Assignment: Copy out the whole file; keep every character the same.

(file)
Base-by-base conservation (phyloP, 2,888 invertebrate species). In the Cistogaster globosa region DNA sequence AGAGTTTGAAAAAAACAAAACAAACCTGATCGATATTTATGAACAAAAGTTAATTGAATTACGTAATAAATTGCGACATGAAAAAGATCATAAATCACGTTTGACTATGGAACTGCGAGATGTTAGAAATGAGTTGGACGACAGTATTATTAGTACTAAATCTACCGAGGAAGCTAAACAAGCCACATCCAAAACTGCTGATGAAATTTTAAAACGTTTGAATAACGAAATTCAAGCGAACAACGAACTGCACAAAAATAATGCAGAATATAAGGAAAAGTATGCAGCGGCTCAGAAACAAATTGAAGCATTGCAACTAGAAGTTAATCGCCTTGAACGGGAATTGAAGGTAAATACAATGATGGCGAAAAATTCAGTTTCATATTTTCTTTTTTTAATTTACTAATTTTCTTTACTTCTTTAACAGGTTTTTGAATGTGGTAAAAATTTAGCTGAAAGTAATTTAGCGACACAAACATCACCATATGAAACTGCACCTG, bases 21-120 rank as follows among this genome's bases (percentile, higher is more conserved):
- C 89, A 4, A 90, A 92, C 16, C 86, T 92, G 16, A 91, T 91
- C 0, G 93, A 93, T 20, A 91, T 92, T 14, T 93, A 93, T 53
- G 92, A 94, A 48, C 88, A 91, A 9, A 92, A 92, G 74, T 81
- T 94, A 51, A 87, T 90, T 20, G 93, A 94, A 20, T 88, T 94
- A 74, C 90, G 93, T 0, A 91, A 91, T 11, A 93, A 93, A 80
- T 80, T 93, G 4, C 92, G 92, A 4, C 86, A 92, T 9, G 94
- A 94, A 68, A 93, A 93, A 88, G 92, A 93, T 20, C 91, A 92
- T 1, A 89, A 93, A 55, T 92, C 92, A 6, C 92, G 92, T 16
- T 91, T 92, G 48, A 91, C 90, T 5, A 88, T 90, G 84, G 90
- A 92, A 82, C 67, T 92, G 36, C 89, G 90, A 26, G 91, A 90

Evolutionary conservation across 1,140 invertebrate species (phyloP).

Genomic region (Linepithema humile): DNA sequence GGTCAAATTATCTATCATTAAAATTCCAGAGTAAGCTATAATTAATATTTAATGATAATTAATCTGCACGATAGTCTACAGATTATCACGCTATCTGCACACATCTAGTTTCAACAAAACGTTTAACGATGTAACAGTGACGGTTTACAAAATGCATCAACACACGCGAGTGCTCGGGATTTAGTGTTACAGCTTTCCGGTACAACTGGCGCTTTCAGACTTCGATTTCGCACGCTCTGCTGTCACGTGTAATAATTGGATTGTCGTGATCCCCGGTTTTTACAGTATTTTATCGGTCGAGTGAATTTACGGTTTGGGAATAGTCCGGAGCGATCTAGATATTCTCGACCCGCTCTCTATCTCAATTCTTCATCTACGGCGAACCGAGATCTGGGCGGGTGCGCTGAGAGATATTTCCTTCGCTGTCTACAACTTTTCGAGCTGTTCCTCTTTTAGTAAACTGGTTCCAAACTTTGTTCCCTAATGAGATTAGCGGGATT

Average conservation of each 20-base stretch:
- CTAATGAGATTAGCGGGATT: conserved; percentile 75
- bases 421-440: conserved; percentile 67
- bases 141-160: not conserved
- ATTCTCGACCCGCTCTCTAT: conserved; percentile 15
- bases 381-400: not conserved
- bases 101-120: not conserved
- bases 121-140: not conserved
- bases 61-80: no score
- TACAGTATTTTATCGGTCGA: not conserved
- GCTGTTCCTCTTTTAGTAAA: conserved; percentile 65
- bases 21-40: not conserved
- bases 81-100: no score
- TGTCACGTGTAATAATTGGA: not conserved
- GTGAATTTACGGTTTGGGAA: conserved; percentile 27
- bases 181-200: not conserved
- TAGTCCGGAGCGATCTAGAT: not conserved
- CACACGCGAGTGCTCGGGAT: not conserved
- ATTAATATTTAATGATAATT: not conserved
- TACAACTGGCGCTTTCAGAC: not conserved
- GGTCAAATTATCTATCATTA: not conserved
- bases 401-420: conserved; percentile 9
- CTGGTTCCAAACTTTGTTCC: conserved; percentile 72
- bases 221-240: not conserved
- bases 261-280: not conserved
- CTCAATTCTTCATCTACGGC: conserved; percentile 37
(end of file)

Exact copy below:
Base-by-base conservation (phyloP, 2,888 invertebrate species). In the Cistogaster globosa region DNA sequence AGAGTTTGAAAAAAACAAAACAAACCTGATCGATATTTATGAACAAAAGTTAATTGAATTACGTAATAAATTGCGACATGAAAAAGATCATAAATCACGTTTGACTATGGAACTGCGAGATGTTAGAAATGAGTTGGACGACAGTATTATTAGTACTAAATCTACCGAGGAAGCTAAACAAGCCACATCCAAAACTGCTGATGAAATTTTAAAACGTTTGAATAACGAAATTCAAGCGAACAACGAACTGCACAAAAATAATGCAGAATATAAGGAAAAGTATGCAGCGGCTCAGAAACAAATTGAAGCATTGCAACTAGAAGTTAATCGCCTTGAACGGGAATTGAAGGTAAATACAATGATGGCGAAAAATTCAGTTTCATATTTTCTTTTTTTAATTTACTAATTTTCTTTACTTCTTTAACAGGTTTTTGAATGTGGTAAAAATTTAGCTGAAAGTAATTTAGCGACACAAACATCACCATATGAAACTGCACCTG, bases 21-120 rank as follows among this genome's bases (percentile, higher is more conserved):
- C 89, A 4, A 90, A 92, C 16, C 86, T 92, G 16, A 91, T 91
- C 0, G 93, A 93, T 20, A 91, T 92, T 14, T 93, A 93, T 53
- G 92, A 94, A 48, C 88, A 91, A 9, A 92, A 92, G 74, T 81
- T 94, A 51, A 87, T 90, T 20, G 93, A 94, A 20, T 88, T 94
- A 74, C 90, G 93, T 0, A 91, A 91, T 11, A 93, A 93, A 80
- T 80, T 93, G 4, C 92, G 92, A 4, C 86, A 92, T 9, G 94
- A 94, A 68, A 93, A 93, A 88, G 92, A 93, T 20, C 91, A 92
- T 1, A 89, A 93, A 55, T 92, C 92, A 6, C 92, G 92, T 16
- T 91, T 92, G 48, A 91, C 90, T 5, A 88, T 90, G 84, G 90
- A 92, A 82, C 67, T 92, G 36, C 89, G 90, A 26, G 91, A 90

Evolutionary conservation across 1,140 invertebrate species (phyloP).

Genomic region (Linepithema humile): DNA sequence GGTCAAATTATCTATCATTAAAATTCCAGAGTAAGCTATAATTAATATTTAATGATAATTAATCTGCACGATAGTCTACAGATTATCACGCTATCTGCACACATCTAGTTTCAACAAAACGTTTAACGATGTAACAGTGACGGTTTACAAAATGCATCAACACACGCGAGTGCTCGGGATTTAGTGTTACAGCTTTCCGGTACAACTGGCGCTTTCAGACTTCGATTTCGCACGCTCTGCTGTCACGTGTAATAATTGGATTGTCGTGATCCCCGGTTTTTACAGTATTTTATCGGTCGAGTGAATTTACGGTTTGGGAATAGTCCGGAGCGATCTAGATATTCTCGACCCGCTCTCTATCTCAATTCTTCATCTACGGCGAACCGAGATCTGGGCGGGTGCGCTGAGAGATATTTCCTTCGCTGTCTACAACTTTTCGAGCTGTTCCTCTTTTAGTAAACTGGTTCCAAACTTTGTTCCCTAATGAGATTAGCGGGATT

Average conservation of each 20-base stretch:
- CTAATGAGATTAGCGGGATT: conserved; percentile 75
- bases 421-440: conserved; percentile 67
- bases 141-160: not conserved
- ATTCTCGACCCGCTCTCTAT: conserved; percentile 15
- bases 381-400: not conserved
- bases 101-120: not conserved
- bases 121-140: not conserved
- bases 61-80: no score
- TACAGTATTTTATCGGTCGA: not conserved
- GCTGTTCCTCTTTTAGTAAA: conserved; percentile 65
- bases 21-40: not conserved
- bases 81-100: no score
- TGTCACGTGTAATAATTGGA: not conserved
- GTGAATTTACGGTTTGGGAA: conserved; percentile 27
- bases 181-200: not conserved
- TAGTCCGGAGCGATCTAGAT: not conserved
- CACACGCGAGTGCTCGGGAT: not conserved
- ATTAATATTTAATGATAATT: not conserved
- TACAACTGGCGCTTTCAGAC: not conserved
- GGTCAAATTATCTATCATTA: not conserved
- bases 401-420: conserved; percentile 9
- CTGGTTCCAAACTTTGTTCC: conserved; percentile 72
- bases 221-240: not conserved
- bases 261-280: not conserved
- CTCAATTCTTCATCTACGGC: conserved; percentile 37